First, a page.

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New fuel tax will double food prices

By Vision Reporter

Added 1st July 2007 03:00 AM

THE fuel tax introduced in the 2007/08 budget will push up the cost of goods and services, the Uganda Bureau of Statistics (UBOS) has warned.

THE fuel tax introduced in the 2007/08 budget will push up the cost of goods and services, the Uganda Bureau of Statistics (UBOS) has warned.

By Alice Kiingi

THE fuel tax introduced in the 2007/08 budget will push up the cost of goods and services, the Uganda Bureau of Statistics (UBOS) has warned.

According to the latest monthly Consumer Price Index (CPI), the annual headline inflation rate for June surged to 4.3% from 4.2% in May.

Headline inflation is based on relative changes in prices of all goods and services, while the CPI measures the changing fixed basket of goods and services consumed by households.
“We have been experiencing a continuous rise in inflation since the previous month.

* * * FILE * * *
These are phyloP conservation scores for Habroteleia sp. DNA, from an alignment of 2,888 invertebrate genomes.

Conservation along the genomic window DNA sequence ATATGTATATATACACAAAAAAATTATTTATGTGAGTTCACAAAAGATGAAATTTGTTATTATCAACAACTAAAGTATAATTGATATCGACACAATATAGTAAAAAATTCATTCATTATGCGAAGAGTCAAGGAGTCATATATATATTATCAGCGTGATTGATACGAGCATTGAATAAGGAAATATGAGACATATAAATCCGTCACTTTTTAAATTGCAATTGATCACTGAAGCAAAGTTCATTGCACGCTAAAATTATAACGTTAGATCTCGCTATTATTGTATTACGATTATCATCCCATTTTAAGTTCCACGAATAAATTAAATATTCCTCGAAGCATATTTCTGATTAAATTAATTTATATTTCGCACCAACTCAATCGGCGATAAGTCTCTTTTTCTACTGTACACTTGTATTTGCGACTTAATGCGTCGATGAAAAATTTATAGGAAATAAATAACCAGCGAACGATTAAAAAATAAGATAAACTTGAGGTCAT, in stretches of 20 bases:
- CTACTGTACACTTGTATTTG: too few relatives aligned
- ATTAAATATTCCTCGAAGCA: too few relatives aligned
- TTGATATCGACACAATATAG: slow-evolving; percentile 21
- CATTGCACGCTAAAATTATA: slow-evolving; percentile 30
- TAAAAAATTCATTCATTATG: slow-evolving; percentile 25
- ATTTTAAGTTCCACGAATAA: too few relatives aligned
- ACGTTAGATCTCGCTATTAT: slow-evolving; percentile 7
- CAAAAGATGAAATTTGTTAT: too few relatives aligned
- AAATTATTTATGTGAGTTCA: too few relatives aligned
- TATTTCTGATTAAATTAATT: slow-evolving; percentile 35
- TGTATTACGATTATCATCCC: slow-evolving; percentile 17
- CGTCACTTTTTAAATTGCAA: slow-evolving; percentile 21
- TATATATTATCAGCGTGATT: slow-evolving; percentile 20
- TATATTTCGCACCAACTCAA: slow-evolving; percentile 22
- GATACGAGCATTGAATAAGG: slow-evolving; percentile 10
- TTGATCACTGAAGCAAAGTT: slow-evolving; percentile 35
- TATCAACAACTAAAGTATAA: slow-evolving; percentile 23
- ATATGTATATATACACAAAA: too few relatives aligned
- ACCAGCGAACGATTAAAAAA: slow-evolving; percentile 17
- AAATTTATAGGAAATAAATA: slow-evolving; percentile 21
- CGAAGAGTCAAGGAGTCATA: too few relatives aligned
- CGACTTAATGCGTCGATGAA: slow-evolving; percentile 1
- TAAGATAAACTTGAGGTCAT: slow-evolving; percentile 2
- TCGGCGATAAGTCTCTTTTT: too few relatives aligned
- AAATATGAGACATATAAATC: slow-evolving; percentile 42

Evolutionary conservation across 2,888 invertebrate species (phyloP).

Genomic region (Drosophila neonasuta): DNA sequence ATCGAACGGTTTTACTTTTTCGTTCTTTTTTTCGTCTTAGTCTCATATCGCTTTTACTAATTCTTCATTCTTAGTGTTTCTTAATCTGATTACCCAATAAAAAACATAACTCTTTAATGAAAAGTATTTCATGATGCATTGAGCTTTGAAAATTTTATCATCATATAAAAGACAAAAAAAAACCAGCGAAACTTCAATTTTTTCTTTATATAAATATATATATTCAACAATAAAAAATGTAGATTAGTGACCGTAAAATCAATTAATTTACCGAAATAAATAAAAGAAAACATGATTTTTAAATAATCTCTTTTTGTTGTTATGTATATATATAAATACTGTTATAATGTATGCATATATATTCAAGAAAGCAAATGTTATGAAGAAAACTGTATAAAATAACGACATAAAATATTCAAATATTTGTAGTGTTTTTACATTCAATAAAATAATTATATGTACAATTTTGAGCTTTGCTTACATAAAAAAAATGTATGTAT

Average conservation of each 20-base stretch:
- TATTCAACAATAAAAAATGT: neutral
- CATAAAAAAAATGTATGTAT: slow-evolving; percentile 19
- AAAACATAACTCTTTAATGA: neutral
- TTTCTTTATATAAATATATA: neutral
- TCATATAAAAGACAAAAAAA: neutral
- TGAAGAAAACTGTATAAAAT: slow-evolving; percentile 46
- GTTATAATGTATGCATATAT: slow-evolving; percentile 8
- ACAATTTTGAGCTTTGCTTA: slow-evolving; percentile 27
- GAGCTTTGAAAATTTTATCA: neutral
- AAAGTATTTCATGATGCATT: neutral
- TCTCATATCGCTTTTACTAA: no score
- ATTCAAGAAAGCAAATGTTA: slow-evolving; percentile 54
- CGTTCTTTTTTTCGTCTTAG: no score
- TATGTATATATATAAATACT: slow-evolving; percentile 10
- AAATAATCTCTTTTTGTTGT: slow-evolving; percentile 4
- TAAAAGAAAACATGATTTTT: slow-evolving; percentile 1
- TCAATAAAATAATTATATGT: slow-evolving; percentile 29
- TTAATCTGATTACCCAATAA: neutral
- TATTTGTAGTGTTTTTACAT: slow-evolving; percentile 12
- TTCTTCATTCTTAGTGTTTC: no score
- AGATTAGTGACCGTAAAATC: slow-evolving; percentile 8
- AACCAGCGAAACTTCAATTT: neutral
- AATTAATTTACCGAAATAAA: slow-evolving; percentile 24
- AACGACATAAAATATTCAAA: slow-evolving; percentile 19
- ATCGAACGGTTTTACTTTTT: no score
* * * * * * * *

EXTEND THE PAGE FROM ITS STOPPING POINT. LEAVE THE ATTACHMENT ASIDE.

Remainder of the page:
“In the next few months, we could experience a rise in inflation due to the introduction of fuel tax which will increase the cost of production that will affect the consumers hence a double rise in commodity prices,” Vincent Musoke, the UBOS principal statistician, said.

The CPI report largely attributed the rise in inflation to high prices of sugar, milk, meat and poultry, washing soap, taxi and bus fares, fruits and vegetable in the past two months.

“The 1% increase between May and June is of great concern as the diesel shortage had not yet stabilised. This affected the prices across the index,” explained Musoke.

However, rate is lower than the 7.2% registered in June last year.
“This means that consumers are spending more to purchase the same amount of goods they consumed in the same period last year,” Musoke explained.

“Prices of staple foods especially matooke, Irish potatoes, fresh cassava, passion fruits, pineapples, charcoal and vegetables dipped in almost all centres due to increased supplies,” he added.

Musoke attributed this to good rains in June, which ensured sufficient supplies.
“Farmers do not have good storage facilities.

“Therefore, these products had to be sold off immediately at low prices,” he noted.

Kampala, Mbarara, Mbale and Masaka registered the lowest food prices in June, while Gulu had the highest, the CPI indicated.

New fuel tax will double food prices

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